‚”In addition to the high quality of the service, MWEB Talk is also simple to set-up and users’ should experience a significant reduction in their telephone bills. By implementing a VoIP service consumers and small businesses can cut their monthly telecommunication bills by up to 55% to landline and mobile numbers,‚” says Holgate.

With no subscription fee, existing MWEB customers can log into their MWEB account, register for the service and download the application for PC and Mac as well as mobile applications that turn an iPhone, Android, and Nokia smartphone into a VoIP phone. Customers will also be able to purchase a Desktop VoIP Handset for R99 which will be HD voice ready and will support multi-extensions.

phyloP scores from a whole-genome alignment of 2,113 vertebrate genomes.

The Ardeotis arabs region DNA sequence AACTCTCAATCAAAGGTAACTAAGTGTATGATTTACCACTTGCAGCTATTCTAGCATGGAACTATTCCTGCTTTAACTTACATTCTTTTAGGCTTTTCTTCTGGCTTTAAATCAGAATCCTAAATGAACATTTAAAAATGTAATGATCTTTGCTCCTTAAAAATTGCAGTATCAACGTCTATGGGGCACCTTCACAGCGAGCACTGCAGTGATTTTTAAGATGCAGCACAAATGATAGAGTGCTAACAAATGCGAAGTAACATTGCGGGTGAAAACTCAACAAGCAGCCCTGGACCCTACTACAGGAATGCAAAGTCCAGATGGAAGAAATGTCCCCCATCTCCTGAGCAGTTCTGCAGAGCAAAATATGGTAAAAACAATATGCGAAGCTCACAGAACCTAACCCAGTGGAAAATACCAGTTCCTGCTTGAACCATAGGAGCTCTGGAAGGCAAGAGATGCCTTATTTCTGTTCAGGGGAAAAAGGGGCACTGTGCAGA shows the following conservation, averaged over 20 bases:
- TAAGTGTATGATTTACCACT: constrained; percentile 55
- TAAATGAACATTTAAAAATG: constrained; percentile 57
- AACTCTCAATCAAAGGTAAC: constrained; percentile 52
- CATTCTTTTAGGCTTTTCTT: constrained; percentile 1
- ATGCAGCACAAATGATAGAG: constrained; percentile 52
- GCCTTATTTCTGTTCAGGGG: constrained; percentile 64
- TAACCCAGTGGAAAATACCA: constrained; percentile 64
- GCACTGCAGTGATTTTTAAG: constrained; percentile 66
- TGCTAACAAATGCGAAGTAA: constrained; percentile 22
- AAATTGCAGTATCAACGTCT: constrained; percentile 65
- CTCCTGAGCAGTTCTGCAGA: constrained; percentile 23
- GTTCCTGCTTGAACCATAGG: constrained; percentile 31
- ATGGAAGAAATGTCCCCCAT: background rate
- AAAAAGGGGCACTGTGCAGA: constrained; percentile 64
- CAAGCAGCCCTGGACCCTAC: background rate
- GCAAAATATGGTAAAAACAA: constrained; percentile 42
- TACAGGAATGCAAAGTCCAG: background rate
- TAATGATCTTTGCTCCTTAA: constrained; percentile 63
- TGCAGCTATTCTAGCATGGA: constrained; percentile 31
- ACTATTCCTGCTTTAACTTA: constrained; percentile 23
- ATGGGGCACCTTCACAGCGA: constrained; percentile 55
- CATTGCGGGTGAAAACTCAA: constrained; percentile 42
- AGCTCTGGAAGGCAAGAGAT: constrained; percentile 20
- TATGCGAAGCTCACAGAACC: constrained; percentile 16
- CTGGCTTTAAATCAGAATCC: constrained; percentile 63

‚”We believe that VoIP is the future of telephony in South Africa and we are extremely excited to see the consumer market shift into the VoIP space,‚” concludes Holgate.